Characters with albinism never play a normal leading man or ingenue. Only rarely do they represent comic relief. Usually, they are merciless hit men, torturers, and thugs. Moki, the ruthless criminal from Stick gets his kicks by shooting partners in the back, and punching and cutting women. Because folks who genetically lack the ability to produce skin pigment look so different than pigmented people, film makers tend to dehumanize albino characters. So these characters routinely act in a repellent fashion. Moki is not alone:

Lethal Weapon

The Firm

 Foul Play

Cold Mountain
These guys don't look so tough...




 Until they aim and fire...




If one assumes that characters with albinism have no morals, then why not hire them to kill people? Many albino roles are evil assassins. Not only are they typically portrayed as remorseless, ruthless, and coldhearted, but they have great aim when it comes to doing in pathetic movie sidekicks. The irony is that many people with albinism have vision problems, so it is unlikely that these characters would make the best sharpshooters.


2. Are scary




 Omega Man

 Free Fall

End of Days

Even when not firing off a shotgun, characters with albinism are portrayed as threatening, menacing spooks. The Omega Man stars a whole race of ghostly ghouls. In Free Fall, this fellow called "The Albino," drugs the film's heroine. In End of Days, this dred-locked character makes frightening comments and then shatters into pieces. The number of intimidating albino roles is scary itself.


3. Have silly nicknames


Buster & Billie


Me, Myself & Irene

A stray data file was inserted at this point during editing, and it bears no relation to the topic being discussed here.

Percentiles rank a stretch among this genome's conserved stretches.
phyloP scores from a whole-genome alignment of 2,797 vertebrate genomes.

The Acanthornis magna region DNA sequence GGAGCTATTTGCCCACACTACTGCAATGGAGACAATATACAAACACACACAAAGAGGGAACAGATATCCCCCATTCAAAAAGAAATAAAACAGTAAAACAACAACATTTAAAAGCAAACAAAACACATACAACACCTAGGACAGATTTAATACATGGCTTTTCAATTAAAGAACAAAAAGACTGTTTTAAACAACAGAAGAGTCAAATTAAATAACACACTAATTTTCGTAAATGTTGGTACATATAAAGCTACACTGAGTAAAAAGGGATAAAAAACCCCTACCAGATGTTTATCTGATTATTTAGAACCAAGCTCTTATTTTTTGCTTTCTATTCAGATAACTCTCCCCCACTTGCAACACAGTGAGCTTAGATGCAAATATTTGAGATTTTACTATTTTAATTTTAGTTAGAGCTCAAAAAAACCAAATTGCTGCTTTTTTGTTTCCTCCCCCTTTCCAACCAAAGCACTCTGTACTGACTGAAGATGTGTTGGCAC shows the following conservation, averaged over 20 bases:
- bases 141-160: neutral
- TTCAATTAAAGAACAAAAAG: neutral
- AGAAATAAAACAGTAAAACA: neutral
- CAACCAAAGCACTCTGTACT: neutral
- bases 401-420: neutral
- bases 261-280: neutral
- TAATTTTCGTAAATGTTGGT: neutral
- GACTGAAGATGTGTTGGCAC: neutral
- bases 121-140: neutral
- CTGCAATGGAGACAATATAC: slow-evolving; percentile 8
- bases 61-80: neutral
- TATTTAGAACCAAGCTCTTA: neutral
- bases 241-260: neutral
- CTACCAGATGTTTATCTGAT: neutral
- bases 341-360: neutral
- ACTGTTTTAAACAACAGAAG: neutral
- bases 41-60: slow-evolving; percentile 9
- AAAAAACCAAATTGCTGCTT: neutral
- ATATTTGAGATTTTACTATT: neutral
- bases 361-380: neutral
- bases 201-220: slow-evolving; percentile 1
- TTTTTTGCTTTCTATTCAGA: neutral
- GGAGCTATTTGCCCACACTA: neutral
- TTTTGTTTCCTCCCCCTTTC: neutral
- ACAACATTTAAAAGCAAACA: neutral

Disturbing Behavior

Often, these characters are listed in movie credits merely as "The Albino." But when film makers make a small effort to give them names, usually it is a label reinforcing their condition. "Whitey" is by far the most popular nickname for on-screen characters with albinism. In Buster and Billie, young actor Robert Englund (the future Freddy Kreuger!) portrays a goofy sidekick. Though he dyes his hair black, he has the name "Whitey" emblazoned on a cheesy Robin Hood hat so there is no confusion. "Whitey"s also pop up in Me, Myself & Irene, Nobody's Fool and Foul Play. A film arguably sympathetic to those with this condition still was titled Powder. The smarmy 1980's era horror comedy Vamp at least shows some originality by calling its deviant albino "Snow." Not only is he a thug, but a pathetic one at that, and ends up viciously bitten by a preteen blood sucking school girl wearing patent leather shoes.

The teen thriller Disturbing Behavior is the most original of the bunch. One of the heroic adolescents is nick-named "U-Vee," a joke about the UV light that fair-skinned individuals need to avoid. If not well sun protected, ultraviolet radiation can result in skin cancers at a young age. "U-Vee" was allowed a cheeky sense of humor, and was befriended by his teen compatriots. This character showed audience's that not all people with albinism are evil incarnate. He is hardly a role model, however: throughout the flick he appears stoned on cannabis.